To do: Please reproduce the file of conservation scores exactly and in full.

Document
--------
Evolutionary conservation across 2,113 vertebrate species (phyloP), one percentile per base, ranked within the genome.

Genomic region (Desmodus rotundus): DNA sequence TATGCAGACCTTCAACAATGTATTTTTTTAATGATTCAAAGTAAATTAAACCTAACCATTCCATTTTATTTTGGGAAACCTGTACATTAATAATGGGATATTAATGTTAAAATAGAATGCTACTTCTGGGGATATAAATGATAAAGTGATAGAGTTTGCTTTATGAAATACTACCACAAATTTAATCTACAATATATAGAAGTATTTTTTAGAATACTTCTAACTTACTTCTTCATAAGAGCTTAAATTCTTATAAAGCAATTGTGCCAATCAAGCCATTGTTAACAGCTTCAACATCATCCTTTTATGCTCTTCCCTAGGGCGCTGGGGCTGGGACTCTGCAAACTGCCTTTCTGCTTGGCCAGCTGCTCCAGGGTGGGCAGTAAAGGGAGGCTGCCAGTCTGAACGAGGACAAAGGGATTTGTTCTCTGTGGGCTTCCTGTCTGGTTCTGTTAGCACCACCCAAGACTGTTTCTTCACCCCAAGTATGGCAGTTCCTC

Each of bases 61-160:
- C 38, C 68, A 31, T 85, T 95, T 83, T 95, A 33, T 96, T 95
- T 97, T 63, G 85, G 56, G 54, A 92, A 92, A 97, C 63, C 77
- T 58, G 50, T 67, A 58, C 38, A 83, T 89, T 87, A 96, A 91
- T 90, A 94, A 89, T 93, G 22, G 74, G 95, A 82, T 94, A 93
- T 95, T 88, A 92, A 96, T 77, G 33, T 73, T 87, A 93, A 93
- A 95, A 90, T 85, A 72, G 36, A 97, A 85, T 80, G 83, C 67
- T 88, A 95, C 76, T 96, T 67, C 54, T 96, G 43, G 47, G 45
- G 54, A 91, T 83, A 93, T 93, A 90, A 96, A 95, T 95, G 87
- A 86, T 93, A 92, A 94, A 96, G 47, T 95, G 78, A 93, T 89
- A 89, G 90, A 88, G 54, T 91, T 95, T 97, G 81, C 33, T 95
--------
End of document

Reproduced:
Evolutionary conservation across 2,113 vertebrate species (phyloP), one percentile per base, ranked within the genome.

Genomic region (Desmodus rotundus): DNA sequence TATGCAGACCTTCAACAATGTATTTTTTTAATGATTCAAAGTAAATTAAACCTAACCATTCCATTTTATTTTGGGAAACCTGTACATTAATAATGGGATATTAATGTTAAAATAGAATGCTACTTCTGGGGATATAAATGATAAAGTGATAGAGTTTGCTTTATGAAATACTACCACAAATTTAATCTACAATATATAGAAGTATTTTTTAGAATACTTCTAACTTACTTCTTCATAAGAGCTTAAATTCTTATAAAGCAATTGTGCCAATCAAGCCATTGTTAACAGCTTCAACATCATCCTTTTATGCTCTTCCCTAGGGCGCTGGGGCTGGGACTCTGCAAACTGCCTTTCTGCTTGGCCAGCTGCTCCAGGGTGGGCAGTAAAGGGAGGCTGCCAGTCTGAACGAGGACAAAGGGATTTGTTCTCTGTGGGCTTCCTGTCTGGTTCTGTTAGCACCACCCAAGACTGTTTCTTCACCCCAAGTATGGCAGTTCCTC

Each of bases 61-160:
- C 38, C 68, A 31, T 85, T 95, T 83, T 95, A 33, T 96, T 95
- T 97, T 63, G 85, G 56, G 54, A 92, A 92, A 97, C 63, C 77
- T 58, G 50, T 67, A 58, C 38, A 83, T 89, T 87, A 96, A 91
- T 90, A 94, A 89, T 93, G 22, G 74, G 95, A 82, T 94, A 93
- T 95, T 88, A 92, A 96, T 77, G 33, T 73, T 87, A 93, A 93
- A 95, A 90, T 85, A 72, G 36, A 97, A 85, T 80, G 83, C 67
- T 88, A 95, C 76, T 96, T 67, C 54, T 96, G 43, G 47, G 45
- G 54, A 91, T 83, A 93, T 93, A 90, A 96, A 95, T 95, G 87
- A 86, T 93, A 92, A 94, A 96, G 47, T 95, G 78, A 93, T 89
- A 89, G 90, A 88, G 54, T 91, T 95, T 97, G 81, C 33, T 95